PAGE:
Protect enamel from decay
From the moment the first baby tooth arrives, it needs to be cared for and protected against decay. Tooth decay (or cavities) is the most common chronic disease among children in the U.S.1 Almost half of children in the U.S. between the ages of 6 to 19 get cavities in their primary or permanent teeth.1
But not to worry, mom and dad! Help is here, in the form of fluoride.
How fluoride works
Fluoride is a natural mineral with the ability to safely slow or stop cavities from forming by strengthening the surface layer of teeth. When fluoride is absorbed into the weakened surface of a tooth, it makes the enamel stronger.2
A daily dental hygiene routine that includes the use of fluoride can help prevent decay from a young age. That includes toothpaste as soon as the first teeth appear, and mouthwash from about 6 years old.
Learn more about the power of fluoride.
Add toothpaste to your routine
According to the American Academy of Pediatric Dentistry, until the age of 3, a tiny smear of toothpaste (the size of a grain of rice) is best to use for brushing kids’ teeth.3 Then, from ages 3 to 6 years, you can move up to a pea-sized amount of toothpaste.3
At this age, it’s still best to assist kids to help them get the right amount of toothpaste on the brush — and always watch them closely to avoid any excess swallowing of toothpaste.
Add mouthwash to your routine
Once your child is at least 6 years old, you can encourage them to spit out toothpaste and use a fluoride rinse instead of water. When compared to rinsing with water, a fluoride rinse can make teeth up to four times stronger.4
Rinsing once a day for one minute can help prevent up to 40% of future cavities compared to brushing alone.5 This simple step delivers added protection to places brushing may miss.
Go easy on the sugar
Sugar can play a big part in the creation of cavities. This happens because plaque acids created from bacteria and sugary foods can eat away at minerals at the surface of your teeth, which causes decay.6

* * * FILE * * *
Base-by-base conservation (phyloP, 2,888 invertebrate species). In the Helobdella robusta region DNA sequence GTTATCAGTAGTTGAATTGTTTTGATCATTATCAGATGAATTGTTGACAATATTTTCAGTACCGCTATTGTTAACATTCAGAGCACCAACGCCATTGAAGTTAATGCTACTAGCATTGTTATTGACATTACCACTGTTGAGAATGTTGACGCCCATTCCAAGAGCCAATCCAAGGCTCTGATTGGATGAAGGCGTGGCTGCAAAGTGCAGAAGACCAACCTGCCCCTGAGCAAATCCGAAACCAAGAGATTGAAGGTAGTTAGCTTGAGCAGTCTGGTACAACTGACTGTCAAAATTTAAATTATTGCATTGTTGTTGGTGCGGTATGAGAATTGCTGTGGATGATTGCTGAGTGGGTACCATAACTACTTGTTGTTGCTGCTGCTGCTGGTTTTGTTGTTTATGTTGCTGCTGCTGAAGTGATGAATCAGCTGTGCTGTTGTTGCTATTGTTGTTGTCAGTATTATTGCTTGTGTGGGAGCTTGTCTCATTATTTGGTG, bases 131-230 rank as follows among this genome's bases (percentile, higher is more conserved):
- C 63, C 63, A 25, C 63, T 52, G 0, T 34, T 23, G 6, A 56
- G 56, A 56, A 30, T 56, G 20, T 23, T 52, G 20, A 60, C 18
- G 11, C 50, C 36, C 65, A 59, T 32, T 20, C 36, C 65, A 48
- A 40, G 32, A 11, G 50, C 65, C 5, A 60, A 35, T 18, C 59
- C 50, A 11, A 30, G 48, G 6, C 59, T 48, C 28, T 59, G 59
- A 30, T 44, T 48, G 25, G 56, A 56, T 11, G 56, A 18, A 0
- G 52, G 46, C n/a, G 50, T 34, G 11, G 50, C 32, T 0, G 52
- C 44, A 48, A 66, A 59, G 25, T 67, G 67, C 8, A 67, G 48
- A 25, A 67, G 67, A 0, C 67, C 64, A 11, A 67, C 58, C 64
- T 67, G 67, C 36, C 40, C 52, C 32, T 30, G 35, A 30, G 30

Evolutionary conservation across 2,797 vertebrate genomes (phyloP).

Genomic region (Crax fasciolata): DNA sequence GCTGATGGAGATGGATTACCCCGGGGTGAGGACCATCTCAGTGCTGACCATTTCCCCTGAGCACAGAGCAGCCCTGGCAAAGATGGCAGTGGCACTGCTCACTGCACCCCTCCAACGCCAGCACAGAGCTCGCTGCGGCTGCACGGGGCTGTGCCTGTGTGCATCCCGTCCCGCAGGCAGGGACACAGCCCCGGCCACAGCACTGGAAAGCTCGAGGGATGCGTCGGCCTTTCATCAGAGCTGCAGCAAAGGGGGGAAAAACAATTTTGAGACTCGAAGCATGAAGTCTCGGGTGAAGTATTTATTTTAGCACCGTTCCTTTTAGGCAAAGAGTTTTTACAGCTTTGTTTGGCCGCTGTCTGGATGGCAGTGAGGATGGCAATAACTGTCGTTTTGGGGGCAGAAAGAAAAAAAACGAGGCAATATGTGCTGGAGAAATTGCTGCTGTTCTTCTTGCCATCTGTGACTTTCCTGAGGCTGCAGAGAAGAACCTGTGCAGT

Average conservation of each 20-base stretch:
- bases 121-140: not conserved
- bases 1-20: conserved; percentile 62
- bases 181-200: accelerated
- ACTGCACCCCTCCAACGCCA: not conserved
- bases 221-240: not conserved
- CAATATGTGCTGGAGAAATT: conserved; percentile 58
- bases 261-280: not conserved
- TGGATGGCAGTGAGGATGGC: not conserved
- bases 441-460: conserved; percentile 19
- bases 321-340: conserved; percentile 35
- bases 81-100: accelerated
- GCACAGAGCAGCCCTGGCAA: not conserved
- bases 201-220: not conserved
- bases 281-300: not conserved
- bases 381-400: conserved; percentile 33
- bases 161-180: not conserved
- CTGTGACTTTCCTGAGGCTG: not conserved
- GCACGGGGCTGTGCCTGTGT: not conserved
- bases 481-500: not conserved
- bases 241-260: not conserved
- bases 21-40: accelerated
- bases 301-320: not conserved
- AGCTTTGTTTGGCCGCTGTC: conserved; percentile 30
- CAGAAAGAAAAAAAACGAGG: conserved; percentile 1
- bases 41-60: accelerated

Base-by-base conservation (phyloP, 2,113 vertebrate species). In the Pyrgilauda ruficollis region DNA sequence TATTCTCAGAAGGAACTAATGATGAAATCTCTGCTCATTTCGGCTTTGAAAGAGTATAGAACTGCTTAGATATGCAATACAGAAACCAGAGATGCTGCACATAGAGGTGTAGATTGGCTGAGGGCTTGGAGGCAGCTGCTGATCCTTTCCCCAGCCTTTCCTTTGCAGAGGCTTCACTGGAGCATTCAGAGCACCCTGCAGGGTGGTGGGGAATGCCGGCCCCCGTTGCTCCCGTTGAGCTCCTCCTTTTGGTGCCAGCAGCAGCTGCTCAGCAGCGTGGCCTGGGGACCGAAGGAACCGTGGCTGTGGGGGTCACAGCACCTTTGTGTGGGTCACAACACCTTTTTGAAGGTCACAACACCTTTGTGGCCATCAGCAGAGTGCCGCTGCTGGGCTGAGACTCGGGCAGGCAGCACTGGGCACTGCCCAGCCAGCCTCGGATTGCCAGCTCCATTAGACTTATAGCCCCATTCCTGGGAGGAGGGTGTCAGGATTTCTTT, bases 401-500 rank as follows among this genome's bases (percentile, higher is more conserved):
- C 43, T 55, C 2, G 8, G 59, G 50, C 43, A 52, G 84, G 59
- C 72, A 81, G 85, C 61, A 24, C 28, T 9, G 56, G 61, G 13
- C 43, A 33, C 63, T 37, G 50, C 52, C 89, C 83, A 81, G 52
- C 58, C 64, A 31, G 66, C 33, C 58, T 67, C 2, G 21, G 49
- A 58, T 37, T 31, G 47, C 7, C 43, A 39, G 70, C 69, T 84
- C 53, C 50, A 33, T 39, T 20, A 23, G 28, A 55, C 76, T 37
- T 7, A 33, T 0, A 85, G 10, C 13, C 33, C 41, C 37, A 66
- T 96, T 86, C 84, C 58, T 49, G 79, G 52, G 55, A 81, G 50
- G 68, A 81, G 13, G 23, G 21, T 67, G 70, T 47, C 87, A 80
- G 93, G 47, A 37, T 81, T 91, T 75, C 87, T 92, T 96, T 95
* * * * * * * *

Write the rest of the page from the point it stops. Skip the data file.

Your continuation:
When it comes to your kids’ consumption of sugar, keep in mind these guidelines from the Departments of Agriculture and Health and Human Services:7
Avoid added sugars, especially with infants and young children
Don’t feed 100%-fruit or vegetable juices to infants under 12 months old
Most fruit intake should come from eating whole fruit — fruit juice isn’t necessary
Encourage kids to drink water
The American Dental Hygienists' Association (ADHA), the American Academy of Pediatrics (AAP), and the Centers for Disease Control and Prevention (CDC) agree that community water fluoridation is safe and works to prevent tooth decay. Studies have shown that adding fluoride to tap water reduces tooth decay by 25%.8
Not sure if your water is fluoridated? Check with your local water utility agency or with the CDC to find out more about water fluoridation in your community.
Make it fun
Brushing, flossing, and rinsing every day is great in theory — and in practice — but in the real world, kids don’t always agree. If your babes are resistant, see if you can make caring for their teeth something they look forward to. Here are some ideas to explore:
Play games: Turn brushing into a game by turning on a 2-minute timer and counting down, or adding a bull's-eye in the sink for spitting out toothpaste and rinse.
Offer awards: Reward good behavior by creating awards for meeting goals, such as brushing twice a day for 2 weeks straight.
Party on: Put on some favorite tunes and start a dance party! Make sure your kids can see themselves dancing in the mirror for extra entertainment.
Keep it light: Begin and end each day with a smile, and find time to share a laugh with your little ones — even when they refuse to brush. Each moment is an opportunity for a fresh start.
1. Fleming E, Afful J. Prevalence of total and untreated dental caries among youth: United States, 2015-2016. NCHS Data Brief, no 307. Hyattsville, MD: National Center for Health Statistics. 2018. stacks.cdc.gov
3. American Academy of Pediatric Dentistry. (2018). Frequently asked questions. mychildrensteeth.org
4. Only applies to 0.05% fluoride formulas.
5. Heifetz, S.B. et al. (1982). A comparison of the anticaries effectiveness of daily and weekly rinsing with sodium fluoride solutions: final results after three years. Pediat Dent. aapd.org
7. U.S. Department of Agriculture and U.S. Department of Health and Human Services. Dietary Guidelines for Americans, 2020-2025. 9th Edition. December 2020. DietaryGuidelines.gov